Arsenic and Selenium- Contamination in Food Chains, Hazards,Determination
Aman Paul¹, Dorcus Masih°, Sachin Verma², Sajan Palanchoke¹, Priyanka Malik³, Dr JustinMasih¹ M.Tech (Food Technology) Scholars, Department of Food Process Engineering, SHIATS(Allahabad)² M.Sc (Dairy Technology) Scholar, Department of Dairy Technology, SHIATS (Allahabad)³ R & D Executive, Field Fresh Foods Limited (Gurgaon)° Assistant Professor, Department of Food Process Engineering, SHIATS (Allahabad)Assistant Professor, Department of Chemistry, ECC (Allahabad)
Arsenic and Selenium- Availability and Contamination in Food Chains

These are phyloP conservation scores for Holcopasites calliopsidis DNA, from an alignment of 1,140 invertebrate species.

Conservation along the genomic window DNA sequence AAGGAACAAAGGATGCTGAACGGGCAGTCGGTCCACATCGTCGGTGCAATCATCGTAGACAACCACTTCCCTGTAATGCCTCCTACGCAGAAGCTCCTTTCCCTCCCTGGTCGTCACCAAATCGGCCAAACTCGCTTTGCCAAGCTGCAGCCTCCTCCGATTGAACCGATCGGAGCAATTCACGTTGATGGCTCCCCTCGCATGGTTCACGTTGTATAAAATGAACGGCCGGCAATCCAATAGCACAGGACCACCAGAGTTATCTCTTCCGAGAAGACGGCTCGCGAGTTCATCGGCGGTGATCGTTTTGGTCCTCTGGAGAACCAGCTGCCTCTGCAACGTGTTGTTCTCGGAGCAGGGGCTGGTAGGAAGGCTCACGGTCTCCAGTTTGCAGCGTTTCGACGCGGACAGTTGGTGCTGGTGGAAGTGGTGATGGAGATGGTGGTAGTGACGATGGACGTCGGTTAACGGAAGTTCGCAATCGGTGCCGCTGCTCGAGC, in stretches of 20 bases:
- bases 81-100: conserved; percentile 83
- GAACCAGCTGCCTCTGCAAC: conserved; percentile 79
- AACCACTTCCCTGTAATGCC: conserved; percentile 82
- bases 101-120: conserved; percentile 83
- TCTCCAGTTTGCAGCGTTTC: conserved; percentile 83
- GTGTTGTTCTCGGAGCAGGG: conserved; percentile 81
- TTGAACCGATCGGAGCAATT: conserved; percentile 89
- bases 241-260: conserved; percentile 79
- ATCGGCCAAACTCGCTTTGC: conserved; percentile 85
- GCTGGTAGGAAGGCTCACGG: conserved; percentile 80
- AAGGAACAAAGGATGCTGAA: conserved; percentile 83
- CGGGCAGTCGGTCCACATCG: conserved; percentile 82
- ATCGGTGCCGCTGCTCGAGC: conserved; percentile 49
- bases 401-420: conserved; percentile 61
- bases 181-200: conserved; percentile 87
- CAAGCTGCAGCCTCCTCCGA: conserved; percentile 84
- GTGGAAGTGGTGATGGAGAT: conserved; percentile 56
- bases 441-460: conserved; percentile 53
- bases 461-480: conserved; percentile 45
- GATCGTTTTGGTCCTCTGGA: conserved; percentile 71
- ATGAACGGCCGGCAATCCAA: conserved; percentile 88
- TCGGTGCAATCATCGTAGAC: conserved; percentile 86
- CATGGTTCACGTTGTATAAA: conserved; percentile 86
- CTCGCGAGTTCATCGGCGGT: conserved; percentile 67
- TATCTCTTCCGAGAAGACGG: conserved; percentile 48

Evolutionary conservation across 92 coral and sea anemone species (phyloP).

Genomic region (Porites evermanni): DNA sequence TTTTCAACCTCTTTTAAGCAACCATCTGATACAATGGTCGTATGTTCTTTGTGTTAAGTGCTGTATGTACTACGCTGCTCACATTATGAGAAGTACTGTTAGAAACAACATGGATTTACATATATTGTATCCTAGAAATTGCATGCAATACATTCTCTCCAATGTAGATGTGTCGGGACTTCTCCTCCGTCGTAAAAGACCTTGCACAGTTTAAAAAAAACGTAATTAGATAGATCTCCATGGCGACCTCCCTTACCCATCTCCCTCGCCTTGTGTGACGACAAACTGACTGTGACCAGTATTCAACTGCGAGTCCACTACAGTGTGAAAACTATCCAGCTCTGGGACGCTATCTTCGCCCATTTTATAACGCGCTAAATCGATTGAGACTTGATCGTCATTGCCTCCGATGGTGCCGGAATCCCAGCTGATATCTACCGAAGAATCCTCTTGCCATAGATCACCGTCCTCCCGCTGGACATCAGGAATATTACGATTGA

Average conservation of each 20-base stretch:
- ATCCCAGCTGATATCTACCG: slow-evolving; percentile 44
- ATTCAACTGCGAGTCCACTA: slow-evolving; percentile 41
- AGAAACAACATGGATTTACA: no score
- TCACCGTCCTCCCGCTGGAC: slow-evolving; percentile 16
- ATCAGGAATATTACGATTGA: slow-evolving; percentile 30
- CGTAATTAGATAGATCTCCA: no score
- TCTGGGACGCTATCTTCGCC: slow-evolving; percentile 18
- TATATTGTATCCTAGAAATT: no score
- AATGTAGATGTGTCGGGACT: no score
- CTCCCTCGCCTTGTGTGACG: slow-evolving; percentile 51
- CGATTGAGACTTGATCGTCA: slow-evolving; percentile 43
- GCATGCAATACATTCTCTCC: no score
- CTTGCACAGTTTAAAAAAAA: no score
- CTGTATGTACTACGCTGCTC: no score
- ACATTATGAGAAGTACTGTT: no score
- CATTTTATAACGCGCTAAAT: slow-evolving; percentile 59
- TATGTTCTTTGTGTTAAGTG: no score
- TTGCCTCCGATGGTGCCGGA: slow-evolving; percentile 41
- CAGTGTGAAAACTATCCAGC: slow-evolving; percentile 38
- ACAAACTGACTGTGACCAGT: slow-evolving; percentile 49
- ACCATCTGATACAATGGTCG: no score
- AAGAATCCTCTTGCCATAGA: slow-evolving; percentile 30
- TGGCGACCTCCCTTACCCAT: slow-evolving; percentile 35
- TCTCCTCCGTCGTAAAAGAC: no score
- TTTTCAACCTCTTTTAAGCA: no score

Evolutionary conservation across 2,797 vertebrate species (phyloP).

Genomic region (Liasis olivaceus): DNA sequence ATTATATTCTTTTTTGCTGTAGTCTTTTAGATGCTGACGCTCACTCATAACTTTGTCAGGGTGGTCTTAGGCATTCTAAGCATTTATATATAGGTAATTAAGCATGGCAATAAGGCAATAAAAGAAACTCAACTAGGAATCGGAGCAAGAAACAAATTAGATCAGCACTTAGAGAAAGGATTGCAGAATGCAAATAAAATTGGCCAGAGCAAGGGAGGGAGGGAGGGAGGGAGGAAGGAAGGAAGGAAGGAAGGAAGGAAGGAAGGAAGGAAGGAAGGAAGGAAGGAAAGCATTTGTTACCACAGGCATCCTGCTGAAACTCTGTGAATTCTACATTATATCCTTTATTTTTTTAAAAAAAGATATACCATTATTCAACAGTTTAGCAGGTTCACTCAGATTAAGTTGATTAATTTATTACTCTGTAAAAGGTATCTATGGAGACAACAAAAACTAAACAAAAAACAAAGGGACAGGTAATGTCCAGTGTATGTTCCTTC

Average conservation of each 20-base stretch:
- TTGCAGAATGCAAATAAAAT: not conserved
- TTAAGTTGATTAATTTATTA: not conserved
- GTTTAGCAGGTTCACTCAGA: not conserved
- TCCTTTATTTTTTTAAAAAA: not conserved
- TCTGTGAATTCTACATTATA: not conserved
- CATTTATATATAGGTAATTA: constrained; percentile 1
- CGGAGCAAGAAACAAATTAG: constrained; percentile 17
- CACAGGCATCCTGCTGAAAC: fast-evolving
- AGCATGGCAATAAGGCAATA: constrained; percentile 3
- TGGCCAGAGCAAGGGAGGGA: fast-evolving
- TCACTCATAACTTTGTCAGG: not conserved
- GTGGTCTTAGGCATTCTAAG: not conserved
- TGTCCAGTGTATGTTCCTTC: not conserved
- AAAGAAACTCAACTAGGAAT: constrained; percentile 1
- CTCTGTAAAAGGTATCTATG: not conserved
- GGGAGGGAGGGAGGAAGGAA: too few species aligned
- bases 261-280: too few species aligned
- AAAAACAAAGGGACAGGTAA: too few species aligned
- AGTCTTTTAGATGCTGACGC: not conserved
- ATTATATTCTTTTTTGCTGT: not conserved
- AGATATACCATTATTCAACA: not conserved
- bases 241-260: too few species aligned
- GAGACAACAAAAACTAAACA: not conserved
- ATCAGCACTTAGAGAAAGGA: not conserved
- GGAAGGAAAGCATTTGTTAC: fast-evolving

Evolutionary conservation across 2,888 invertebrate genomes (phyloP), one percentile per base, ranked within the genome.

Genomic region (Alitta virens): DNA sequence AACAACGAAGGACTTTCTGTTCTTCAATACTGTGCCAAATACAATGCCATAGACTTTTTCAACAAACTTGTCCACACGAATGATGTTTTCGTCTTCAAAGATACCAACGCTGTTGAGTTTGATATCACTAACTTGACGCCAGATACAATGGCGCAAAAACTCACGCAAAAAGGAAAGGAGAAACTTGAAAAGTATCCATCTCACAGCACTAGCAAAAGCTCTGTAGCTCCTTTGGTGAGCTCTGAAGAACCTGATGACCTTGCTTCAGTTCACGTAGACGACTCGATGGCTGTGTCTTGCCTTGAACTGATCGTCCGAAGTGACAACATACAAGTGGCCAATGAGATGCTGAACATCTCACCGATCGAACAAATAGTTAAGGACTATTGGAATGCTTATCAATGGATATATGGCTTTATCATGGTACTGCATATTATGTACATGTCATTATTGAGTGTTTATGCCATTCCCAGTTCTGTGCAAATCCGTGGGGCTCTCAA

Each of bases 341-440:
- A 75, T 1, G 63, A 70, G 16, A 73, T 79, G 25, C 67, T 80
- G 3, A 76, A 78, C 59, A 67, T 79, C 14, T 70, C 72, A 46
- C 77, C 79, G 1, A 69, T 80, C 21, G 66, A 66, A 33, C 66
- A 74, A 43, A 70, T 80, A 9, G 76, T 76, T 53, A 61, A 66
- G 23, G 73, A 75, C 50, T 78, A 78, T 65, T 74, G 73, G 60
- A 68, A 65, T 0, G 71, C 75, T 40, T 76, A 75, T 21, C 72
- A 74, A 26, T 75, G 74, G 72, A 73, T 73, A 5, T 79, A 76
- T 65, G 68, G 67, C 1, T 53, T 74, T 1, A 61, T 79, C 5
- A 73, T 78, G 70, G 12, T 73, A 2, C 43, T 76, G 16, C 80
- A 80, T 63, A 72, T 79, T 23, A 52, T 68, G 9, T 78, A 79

Arsenic is a naturally occurring dissolved element in ground and surface water throughout theworld. Arsenic and its compound often have garlic like odour, when crushed or whenscratched with hard object. Arsenic compounds can be very toxic and their uses are strictlycontrolled by health and environmental regulations (1). Erosion of arsenic containing surfacerocks probably account for a significant amount of arsenic in water supplies. The other major sources of environmental arsenic are the smelting of non-ferrous metal ores, especiallycopper. Arsenic is an essential nutrient and is a constituent of many foods such as meat, fish, poultry, grains and cereals (2). The concentration of arsenic in plants can vary depending onfactors like the species of plant, the type of arsenic in soil, and the location of a given species.Arsenic can exist in a variety of oxidation states in inorganic and organic forms in manyenvironmental matrices such as natural water and soils (3).Selenium is widely present in nature in relatively small concentrations in rocks, plants, coaland other fossil fuels (4). Selenium is also present in the soil in certain areas of the USA (thedry plains of Dakota, Wyoming and Kansas) and is taken up by vegetation which then becomes poisonous to animals; their meat is rendered unfit for human consumption.Selenium is however, an essential trace element in some animal diets (5). It has bothtoxicological and physiological effects (6,7). The toxicity, availability and environmentalmobility of selenium are very much dependent on its chemical forms (8). Selenium can occur in different oxidation states in organic and inorganic forms. In many environment matrices,example natural water, soil, etc. the predominant oxidation states of selenium are Se (IV) andSe (VI) (9). Selenium is a trace mineral that is essential to good health but required only insmall amounts (10,11). Selenium is incorporated into proteins to make selenoprotiens, whichare important antioxidant enzymes. The antioxidant properties of selenoprotiens help to prevent cellular damages from free radicals. Free radicals are natural by-products of oxygenmetabolism that may contribute to development of chronic diseases such as cancer and heartdiseases (12,13). Other selenoprotiens help to regulate thyroid function and play a role in theimmune system (14-16).